When the Georgia Bulldogs defend their national championship title outside of Los Angeles on Monday, they’ll have a dedicated fan base joining them.
For many of the most diehard red and black fans, travel planning began long before last weekend’s last-minute win against Ohio State — and it doesn’t come cheaply.
Macon attorney David Cooke said his wife asked him before Christmas if he’d be comfortable with receiving an expensive gift this year.
He was surprised and thrilled when he opened a card on Christmas that said that if Georgia made it to the national championship, he’d be going.
“I’m not a huge sports fan,” said Cooke, a University of Georgia alumnus and a former member of the school’s marching band. “But when it comes to the Dawgs, it’s different.”
His wife started planning the trip weeks before Christmas with other former band members, friends with whom Cooke will be sharing a rented house in California.
It will be his first national championship game.
Macon surgeon and former Bulldogs player Ryan Schnetzer, on the other hand, was at last year’s title match in Indianapolis, when Georgia won the game for the first time since 1980.
He planned that trip within a week of the game and ran into problems with driving and lodging.
So this year, he started planning right after the Nov. 5 Georgia-Tennessee game, booking refundable plane tickets and hotel nights in case his former team didn’t make it.
“We owe it to the team and the players, as many fans that can get out there, to get out there and support them,” said Schnetzer, who was a Bulldogs player from 2003 to 2005. “I don’t think I’d be where I am in life right now without playing football at the University of Georgia.”
He’ll be part of a group of 14 fans, whom he describes as friends and regular football mates, who’ll be staying in La Joya and renting a “party bus” to take them to the game in Inglewood.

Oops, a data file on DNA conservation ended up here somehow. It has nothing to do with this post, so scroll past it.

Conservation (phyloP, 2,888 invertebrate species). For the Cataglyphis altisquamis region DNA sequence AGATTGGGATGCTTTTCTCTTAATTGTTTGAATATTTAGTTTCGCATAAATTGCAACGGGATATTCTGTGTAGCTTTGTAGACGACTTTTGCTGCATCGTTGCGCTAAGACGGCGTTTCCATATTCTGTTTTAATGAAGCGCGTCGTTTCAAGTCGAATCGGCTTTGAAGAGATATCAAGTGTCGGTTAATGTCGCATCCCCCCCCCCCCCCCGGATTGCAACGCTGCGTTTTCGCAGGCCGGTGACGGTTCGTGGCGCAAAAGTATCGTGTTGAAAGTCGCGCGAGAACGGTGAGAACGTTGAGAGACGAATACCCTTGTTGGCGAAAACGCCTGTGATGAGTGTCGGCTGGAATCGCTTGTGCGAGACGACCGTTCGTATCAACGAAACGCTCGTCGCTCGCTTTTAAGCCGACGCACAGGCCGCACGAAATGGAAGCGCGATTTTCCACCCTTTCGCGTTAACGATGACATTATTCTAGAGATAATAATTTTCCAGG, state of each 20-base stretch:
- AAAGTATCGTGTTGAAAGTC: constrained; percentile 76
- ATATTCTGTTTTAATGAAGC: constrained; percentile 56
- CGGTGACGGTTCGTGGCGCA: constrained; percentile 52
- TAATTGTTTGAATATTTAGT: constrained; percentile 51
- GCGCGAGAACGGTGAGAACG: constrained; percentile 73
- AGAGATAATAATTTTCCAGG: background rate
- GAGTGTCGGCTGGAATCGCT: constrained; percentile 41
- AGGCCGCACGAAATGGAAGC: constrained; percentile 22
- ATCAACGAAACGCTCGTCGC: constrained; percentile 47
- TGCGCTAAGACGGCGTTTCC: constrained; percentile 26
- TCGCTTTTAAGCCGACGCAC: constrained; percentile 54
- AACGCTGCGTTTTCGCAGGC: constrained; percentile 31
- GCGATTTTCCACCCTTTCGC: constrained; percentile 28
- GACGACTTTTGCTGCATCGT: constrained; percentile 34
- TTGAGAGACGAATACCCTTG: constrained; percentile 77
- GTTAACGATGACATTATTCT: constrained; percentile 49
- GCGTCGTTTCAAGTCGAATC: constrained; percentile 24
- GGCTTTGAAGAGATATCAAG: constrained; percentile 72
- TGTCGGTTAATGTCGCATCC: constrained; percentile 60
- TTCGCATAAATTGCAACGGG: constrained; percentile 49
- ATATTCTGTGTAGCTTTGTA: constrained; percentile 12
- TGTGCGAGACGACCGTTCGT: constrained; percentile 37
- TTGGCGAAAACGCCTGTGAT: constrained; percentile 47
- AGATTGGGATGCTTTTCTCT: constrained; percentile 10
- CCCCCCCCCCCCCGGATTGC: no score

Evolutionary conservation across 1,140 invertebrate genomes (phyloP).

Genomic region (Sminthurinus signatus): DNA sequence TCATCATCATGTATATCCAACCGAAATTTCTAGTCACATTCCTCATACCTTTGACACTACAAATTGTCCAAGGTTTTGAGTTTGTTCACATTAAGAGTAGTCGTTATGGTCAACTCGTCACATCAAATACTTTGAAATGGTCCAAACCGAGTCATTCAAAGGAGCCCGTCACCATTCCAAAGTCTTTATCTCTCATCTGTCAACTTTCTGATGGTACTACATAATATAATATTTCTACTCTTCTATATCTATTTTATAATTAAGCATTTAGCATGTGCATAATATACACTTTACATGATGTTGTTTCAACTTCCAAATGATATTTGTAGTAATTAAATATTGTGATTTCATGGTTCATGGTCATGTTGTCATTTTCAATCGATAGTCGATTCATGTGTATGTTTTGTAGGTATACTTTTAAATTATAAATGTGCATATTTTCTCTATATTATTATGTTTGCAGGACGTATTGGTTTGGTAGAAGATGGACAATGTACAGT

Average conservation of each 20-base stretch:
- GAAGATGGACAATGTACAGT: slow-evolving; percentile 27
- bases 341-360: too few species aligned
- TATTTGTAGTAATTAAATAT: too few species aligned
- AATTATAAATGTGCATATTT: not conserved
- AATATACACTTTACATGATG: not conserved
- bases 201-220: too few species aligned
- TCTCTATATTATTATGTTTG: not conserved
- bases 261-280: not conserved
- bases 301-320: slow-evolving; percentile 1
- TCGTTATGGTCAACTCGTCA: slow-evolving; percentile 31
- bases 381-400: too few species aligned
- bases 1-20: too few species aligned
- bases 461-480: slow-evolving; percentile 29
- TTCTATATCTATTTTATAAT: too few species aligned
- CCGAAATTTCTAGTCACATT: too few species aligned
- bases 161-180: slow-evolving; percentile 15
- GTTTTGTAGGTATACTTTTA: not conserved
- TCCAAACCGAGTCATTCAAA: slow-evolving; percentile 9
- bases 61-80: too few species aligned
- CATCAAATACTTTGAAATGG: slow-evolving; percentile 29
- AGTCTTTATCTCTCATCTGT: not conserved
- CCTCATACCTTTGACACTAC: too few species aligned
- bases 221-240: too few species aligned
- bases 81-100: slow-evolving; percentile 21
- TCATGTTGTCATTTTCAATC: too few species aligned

Compared with the Maconites, Savannah attorney Ansley Threlkeld is a more spontaneous traveler to this particular destination.
She said that she made the decision to go to California after the team’s come-from-behind victory on New Year’s Eve.
“For us, Georgia is really about family and friends,” said Threlkeld, who attended law school at UGA, married a UGA alumnus and has a daughter about to enter UGA. “Would it have been nice to have planned this long ago and saved financially? Absolutely. But I think part of the fun is just in the adventure of it.”
Online searches suggest that waiting to book a flight added hundreds of dollars to the price.
But Threlkeld said that she regretted not accepting a friend’s invitation to join her at the game in Indianapolis last year and wouldn’t miss this game, which she calls a “once-in-a-lifetime trip.”
She’s looking forward to staying and reconnecting with an old friend and UGA graduate in Los Angeles.
Just how much these once- (or twice) in-a-lifetime trips cost depends on a variety of factors, of course.
Online searches find nosebleed seat game tickets starting at $354, inconveniently-timed round-trip flights with layovers starting at $552 and budget hotels starting at $140 per night.
Atlanta-based Delta Air Lines announced Tuesday that it would once again be transporting the Bulldogs to the national championship game.
The airline commemorated the life and legacy of renowned UGA football coach Vince Dooley with the dedication of a Boeing 767-400 featuring a memorial seal honoring the Hall of Famer.
The 2023 College Football Playoff National Championship is scheduled for 7:30 p.m. EST with the Georgia Bulldogs facing the Texas Christian University Horned Frogs.
This story comes to Rough Draft Atlanta through a reporting partnership with GPB News, a non-profit newsroom covering the state of Georgia.